From 1848-1855, more than a quarter of a million people traveled along the California National Historic Trail in search of gold. Instead of finding gold, they found an idyllic land with the perfect climate for growing plants and flowers all year round – California! Today, you can travel along the California National Historic Trail by driving west from Nevada to California. This road trip is a vast scene of undeveloped land as you pass by mountains and through deserts. The trail passes through the states of Missouri, Kansas, Nebraska, Colorado, Wyoming, Idaho, Utah, Nevada, Oregon, and California. We’ve got a couple of highways along this trail that lead you to your destination – Thousand Trails and Encore campgrounds, of course! Here is a map from nps.gov which shows the highways that allow you to travel in the same footsteps as the people, who in search of gold, were a part of the greatest mass migration in American history.
The Carson Trail
The Carson Trail is a 40 mile segment of the California Trail and is named for Christopher “Kit” Carson, an American explorer. To get to this trail, take U.S. Route 50 west from Nevada to Sacramento and the trail’s end. This trail is unique because it was constructed in the direction of west to east, but during the Gold Rush people passed through Nevada to California going east to west. You’ll also pass through Reno, “The Biggest Little City in the World,” where you can visit the Sierra Nevada on the western edge of the Great Basin, or head into town and do a little gambling. You may have taken U.S. Route 50 before to get to Snowflower RV Campground, Ponderosa RV Campground, or Lake Minden RV Campground, but now you’ll have a little bit of history in your pocket to pull out when you take this highway!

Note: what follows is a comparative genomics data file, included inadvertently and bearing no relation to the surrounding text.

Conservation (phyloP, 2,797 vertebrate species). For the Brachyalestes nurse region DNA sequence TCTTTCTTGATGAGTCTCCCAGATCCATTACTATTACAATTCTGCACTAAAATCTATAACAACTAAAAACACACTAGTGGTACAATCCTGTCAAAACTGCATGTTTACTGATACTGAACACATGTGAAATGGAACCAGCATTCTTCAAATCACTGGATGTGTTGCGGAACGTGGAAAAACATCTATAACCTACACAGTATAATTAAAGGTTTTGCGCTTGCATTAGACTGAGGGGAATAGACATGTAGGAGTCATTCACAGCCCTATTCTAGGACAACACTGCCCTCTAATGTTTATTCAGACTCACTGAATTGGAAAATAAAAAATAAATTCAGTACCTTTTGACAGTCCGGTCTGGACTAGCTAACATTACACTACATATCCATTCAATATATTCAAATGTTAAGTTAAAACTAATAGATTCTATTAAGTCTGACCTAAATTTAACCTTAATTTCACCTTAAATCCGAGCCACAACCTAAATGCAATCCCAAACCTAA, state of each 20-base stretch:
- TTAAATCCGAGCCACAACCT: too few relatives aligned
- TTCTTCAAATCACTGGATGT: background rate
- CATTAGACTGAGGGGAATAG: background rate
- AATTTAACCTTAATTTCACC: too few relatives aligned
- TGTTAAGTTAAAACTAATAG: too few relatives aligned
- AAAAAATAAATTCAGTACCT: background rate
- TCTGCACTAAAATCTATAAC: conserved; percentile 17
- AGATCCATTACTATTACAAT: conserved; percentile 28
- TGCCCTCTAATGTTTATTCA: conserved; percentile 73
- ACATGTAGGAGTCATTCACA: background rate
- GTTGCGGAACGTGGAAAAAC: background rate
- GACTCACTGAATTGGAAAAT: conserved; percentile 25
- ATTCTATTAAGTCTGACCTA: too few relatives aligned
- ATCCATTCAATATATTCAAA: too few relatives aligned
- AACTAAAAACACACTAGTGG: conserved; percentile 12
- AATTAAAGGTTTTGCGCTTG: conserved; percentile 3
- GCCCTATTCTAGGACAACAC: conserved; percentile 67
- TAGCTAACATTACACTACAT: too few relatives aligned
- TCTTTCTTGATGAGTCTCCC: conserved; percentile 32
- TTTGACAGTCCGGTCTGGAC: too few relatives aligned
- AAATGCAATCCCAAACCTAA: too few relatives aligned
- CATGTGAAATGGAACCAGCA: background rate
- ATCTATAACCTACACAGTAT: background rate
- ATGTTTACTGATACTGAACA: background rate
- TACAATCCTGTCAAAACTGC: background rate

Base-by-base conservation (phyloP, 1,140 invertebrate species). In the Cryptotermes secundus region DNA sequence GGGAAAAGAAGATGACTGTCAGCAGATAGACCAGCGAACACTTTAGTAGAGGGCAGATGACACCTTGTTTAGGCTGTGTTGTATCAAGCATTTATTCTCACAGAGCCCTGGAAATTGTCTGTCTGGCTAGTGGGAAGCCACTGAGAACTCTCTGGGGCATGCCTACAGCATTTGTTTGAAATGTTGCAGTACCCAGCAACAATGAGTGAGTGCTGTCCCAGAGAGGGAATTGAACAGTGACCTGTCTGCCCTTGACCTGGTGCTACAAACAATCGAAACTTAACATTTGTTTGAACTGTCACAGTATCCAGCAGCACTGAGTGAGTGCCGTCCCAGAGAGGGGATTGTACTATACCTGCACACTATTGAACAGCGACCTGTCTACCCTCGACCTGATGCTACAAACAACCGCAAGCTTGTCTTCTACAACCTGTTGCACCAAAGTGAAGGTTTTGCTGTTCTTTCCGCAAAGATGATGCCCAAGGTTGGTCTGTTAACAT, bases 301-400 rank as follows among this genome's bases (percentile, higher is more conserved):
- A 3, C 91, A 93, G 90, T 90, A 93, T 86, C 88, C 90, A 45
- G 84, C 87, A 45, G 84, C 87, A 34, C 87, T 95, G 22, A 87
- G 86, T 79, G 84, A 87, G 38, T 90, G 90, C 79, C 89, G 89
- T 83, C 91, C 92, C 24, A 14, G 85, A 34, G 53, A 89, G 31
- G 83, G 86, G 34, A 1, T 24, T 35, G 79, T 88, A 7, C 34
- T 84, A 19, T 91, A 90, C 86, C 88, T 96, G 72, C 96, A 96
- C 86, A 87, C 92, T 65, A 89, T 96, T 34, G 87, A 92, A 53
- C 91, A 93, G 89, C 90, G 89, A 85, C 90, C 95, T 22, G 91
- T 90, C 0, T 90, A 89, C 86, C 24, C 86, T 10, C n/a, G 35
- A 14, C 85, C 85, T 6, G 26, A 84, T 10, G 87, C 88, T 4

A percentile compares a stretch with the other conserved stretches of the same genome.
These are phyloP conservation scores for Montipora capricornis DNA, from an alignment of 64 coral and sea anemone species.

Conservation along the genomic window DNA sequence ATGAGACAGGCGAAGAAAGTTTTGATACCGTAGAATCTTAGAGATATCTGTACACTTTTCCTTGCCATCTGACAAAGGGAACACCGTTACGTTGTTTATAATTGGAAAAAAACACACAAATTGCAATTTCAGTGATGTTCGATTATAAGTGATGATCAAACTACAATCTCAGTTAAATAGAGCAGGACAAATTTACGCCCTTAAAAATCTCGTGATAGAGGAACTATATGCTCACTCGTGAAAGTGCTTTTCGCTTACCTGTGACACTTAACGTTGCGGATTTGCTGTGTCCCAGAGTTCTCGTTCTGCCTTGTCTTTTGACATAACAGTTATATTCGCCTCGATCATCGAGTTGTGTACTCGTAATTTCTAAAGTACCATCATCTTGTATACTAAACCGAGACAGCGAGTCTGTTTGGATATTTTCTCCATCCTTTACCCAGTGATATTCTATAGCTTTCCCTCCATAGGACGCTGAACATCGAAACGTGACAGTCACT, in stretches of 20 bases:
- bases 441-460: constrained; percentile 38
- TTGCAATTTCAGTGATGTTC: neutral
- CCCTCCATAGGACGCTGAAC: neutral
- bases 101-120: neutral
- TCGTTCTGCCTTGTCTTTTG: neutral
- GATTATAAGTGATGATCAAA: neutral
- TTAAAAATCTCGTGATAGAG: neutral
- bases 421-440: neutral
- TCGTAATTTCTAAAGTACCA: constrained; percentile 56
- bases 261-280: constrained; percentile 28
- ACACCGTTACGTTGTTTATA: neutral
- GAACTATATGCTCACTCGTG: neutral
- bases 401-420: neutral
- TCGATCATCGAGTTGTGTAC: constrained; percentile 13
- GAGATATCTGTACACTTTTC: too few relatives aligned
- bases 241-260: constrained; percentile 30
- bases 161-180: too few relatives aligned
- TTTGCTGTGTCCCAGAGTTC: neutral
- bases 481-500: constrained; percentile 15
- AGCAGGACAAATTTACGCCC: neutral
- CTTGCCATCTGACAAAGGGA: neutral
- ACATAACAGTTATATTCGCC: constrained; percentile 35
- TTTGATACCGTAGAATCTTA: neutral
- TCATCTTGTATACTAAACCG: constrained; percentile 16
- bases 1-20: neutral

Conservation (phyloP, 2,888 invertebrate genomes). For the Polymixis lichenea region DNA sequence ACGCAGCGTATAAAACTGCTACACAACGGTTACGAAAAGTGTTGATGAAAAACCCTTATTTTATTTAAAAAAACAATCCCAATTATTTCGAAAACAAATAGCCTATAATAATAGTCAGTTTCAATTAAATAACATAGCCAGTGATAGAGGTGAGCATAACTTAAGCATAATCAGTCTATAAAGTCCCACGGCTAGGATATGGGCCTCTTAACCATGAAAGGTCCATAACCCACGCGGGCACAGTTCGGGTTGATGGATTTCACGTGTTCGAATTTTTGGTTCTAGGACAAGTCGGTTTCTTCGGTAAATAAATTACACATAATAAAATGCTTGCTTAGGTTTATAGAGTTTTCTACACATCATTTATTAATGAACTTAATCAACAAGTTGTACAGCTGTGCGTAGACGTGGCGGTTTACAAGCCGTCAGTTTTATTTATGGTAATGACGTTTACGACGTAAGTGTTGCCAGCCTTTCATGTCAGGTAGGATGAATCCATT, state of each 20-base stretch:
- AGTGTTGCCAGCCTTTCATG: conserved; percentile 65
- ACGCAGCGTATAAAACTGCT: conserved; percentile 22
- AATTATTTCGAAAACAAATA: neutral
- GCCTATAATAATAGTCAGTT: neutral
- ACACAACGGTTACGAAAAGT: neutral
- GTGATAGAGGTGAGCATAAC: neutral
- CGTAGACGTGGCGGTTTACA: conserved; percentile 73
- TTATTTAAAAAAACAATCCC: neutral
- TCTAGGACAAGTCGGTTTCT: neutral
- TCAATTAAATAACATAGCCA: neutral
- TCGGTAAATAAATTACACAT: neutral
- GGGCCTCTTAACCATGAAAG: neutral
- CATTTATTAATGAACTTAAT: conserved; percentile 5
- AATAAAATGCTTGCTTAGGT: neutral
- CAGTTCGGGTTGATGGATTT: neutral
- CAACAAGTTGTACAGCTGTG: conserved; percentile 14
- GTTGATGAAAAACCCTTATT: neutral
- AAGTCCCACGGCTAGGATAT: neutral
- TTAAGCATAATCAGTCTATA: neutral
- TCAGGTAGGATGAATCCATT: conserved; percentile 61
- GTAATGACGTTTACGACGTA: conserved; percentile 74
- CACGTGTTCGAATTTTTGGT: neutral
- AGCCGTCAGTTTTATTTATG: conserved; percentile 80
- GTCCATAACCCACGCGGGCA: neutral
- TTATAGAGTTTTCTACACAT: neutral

The Applegate Trail
The Applegate Trail, though considered part of the California Trail, breaks off near Lassen’s meadow on the Humboldt River near Nevada. This trail continues northwest and takes drivers through Rabbithole Springs and nearly 100 miles of desert across the Black Rock Desert and High Rock Canyon. Then the trail continues up north towards the lush landscape of Willamette Valley in Oregon, a welcomed reprieve from the desert lands. If you decide to drive the Applegate Trail, you’ll take State Route 299 west through Alturas. Take State Route 139 west into Oregon and be sure to stop at the Bend-Sunriver RV Campground after a long day’s drive.
Have you driven along one of America’s National Historic Trails? Tell us about it in the comments!